Cortlandt Supervisor Exhibits a Municipal Taste for Culture 

Cortlandt Supervisor Dr. Richard Becker and Curator Eren Johnson take in Fading into the Sunset by Joseph Middlebrooks in Town Hall’s meeting room. Photo > Steve Pavlopoulos

When Town Supervisor Dr. Richard Becker created the Art in Cortlandt program last year, his goal was to showcase the rich pool of local creative talent in Cortlandt. The concept was “a rotating art gallery that would exhibit artwork from the community,” Becker said. To bring the concept to life, he brought in curator Eren Johnson to head the open calls for submissions and select the works and artists to feature in each themed exhibition at Cortlandt Town Hall at 1 Heady Street. With a dedicated program leader and a population of 45,000 residents who can submit art, Art in Cortlandt has grown into a substantial force, promoting cultural enrichment, engagement, inspiration and joy in the community. 

 The exhibition space has expanded since the inception of the program. It began in the meeting room and now spills out into the main hallway. Having a professional curator at the helm has helped make the program a success. Johnson is excited to give local artists a platform to elevate their visibility. “There’s a growing number of artists – visual artists, dancers, performers, you name it, they’re here in Cortlandt,” she said. “I’m actually astounded and amazed,” said Becker, “how our citizens are involved in art. The response to Eren’s open calls is always very strong.”  

Both Becker and Johnson appreciate how the opening receptions transform the municipal building into a true gallery where the artists share their work and interact with the public that comes out for the events. What makes it unique is that the artists you are meeting might just be your neighbors.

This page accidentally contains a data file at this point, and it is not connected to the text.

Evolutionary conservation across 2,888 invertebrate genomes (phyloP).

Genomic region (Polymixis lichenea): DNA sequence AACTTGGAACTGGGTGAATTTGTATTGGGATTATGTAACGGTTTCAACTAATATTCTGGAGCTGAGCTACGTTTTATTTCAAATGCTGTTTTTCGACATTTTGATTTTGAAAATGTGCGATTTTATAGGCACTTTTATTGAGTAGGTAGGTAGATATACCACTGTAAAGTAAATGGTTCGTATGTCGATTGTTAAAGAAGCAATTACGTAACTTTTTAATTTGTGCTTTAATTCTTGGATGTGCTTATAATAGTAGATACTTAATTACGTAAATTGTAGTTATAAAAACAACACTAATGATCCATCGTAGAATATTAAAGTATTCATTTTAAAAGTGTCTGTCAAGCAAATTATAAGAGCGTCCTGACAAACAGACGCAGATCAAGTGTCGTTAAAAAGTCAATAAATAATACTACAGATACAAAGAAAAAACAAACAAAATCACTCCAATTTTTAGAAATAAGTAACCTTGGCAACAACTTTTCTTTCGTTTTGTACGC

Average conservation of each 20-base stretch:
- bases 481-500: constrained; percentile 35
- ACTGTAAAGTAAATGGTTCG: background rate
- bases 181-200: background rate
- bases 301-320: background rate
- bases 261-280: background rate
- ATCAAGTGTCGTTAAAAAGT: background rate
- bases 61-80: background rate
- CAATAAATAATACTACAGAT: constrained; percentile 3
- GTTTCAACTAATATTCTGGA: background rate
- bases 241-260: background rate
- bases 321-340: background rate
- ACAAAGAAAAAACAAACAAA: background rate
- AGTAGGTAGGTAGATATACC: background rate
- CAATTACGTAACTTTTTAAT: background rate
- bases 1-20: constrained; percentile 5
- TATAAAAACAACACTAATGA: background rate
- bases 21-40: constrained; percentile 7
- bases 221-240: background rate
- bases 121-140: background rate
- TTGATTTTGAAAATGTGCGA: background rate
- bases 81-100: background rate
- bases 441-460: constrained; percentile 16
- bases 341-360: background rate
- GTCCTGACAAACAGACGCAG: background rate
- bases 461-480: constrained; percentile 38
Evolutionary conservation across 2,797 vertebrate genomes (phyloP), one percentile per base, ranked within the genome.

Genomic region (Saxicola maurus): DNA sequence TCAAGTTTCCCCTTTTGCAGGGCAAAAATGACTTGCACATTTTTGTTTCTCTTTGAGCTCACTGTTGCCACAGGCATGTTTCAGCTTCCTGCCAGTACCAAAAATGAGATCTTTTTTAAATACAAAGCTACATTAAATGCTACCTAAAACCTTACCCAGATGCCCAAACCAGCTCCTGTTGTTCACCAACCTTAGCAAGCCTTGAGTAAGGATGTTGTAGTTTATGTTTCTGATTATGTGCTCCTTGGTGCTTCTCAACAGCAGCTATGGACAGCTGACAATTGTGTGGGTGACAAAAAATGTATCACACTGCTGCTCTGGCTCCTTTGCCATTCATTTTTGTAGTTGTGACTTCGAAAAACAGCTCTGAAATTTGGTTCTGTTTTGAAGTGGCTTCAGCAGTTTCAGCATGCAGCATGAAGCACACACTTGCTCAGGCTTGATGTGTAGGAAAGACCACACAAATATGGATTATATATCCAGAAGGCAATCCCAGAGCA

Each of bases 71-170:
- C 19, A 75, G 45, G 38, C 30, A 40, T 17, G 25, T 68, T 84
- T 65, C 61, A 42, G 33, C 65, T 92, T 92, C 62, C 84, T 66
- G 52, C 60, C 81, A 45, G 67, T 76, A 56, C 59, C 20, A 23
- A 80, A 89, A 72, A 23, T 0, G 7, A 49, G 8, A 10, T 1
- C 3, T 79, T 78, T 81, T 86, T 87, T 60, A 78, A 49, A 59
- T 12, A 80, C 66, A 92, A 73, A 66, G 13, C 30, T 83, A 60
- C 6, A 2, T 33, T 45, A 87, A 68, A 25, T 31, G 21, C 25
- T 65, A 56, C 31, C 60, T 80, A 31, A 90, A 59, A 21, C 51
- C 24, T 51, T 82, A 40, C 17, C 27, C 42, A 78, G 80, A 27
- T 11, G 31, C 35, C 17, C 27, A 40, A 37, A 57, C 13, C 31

So far, there have been four exhibitions since the program kicked off in August 2022 with Got Art? There have been a total of 395 works submitted by 168 local artists, with 203 exhibited works from 90 artists. An opening for Towards Abstraction held in May saw artists engaging with the 60-70 attendees who came out for the show. Johnson feels this type of connection is an important offering for local artists and the community. “There’s a real dearth of interaction for artists in Cortlandt,“ she said, “so these receptions give artists a chance to meet other artists and interact with the public.” 

Becker enjoys what the art on display does for the space that was previously decorated with relics and pieces that he felt didn’t necessarily represent the town. “What I enjoy outside of the actual receptions,” he said, “[is that] people come to Town Hall to conduct their business and they get to see what their neighbors are doing and stop to interact with the artwork.  

Visitors appreciate the art adorning the walls of Town Hall’s main hallway. Photo > Elvia Sinchi

“Sometimes folks will have conversations and say, ‘Oh, I know this guy, he lives two doors down.’” The program also helps increase the exposure of creativity coming from local children. The student exhibition is open to all students. Whether they attend schools in the Hendrick  Hudson district, Croton-Harmon, or Lakeland, private or home school, they are welcome to answer the open call for submissions. 

Every week, in the message from the Supervisor on the town website and on Instagram, the program features an artist from the current exhibit along with a sampling of their work. It’s an added layer of showcasing the creative process and giving the artists a forum to introduce themselves, their art and speak about their proces.

Art in Cortlandt delivers a strong sense of community connection and strives to make the conversation about art accessible to everyone. There have been sales from the exhibitions and all the proceeds go directly to the artists so they can truly feel like they are part of a gallery without having to deal with any fees or commissions. It’s a perfect arrangement for the artists and an especially fun bonus for any student artist who experiences the thrill of a sale (big or small, the validation is real — even if the buyer is grandma). 

The current exhibit continues until July 28 and may be viewed at town hall during office hours. The next exhibition will focus on the iconic people and places of Cortlandt as experienced by employees of the town. Other future exhibitions in the works will be focused on fiber arts and the medium of textiles followed by another selection of artwork by students in the area. Exhibits change regularly and any local artists interested in submitting their work can find the open calls on the town website and social media channels. 

Steve Pavlopoulos is a freelance writer and producer living in Cortlandt Manor.  



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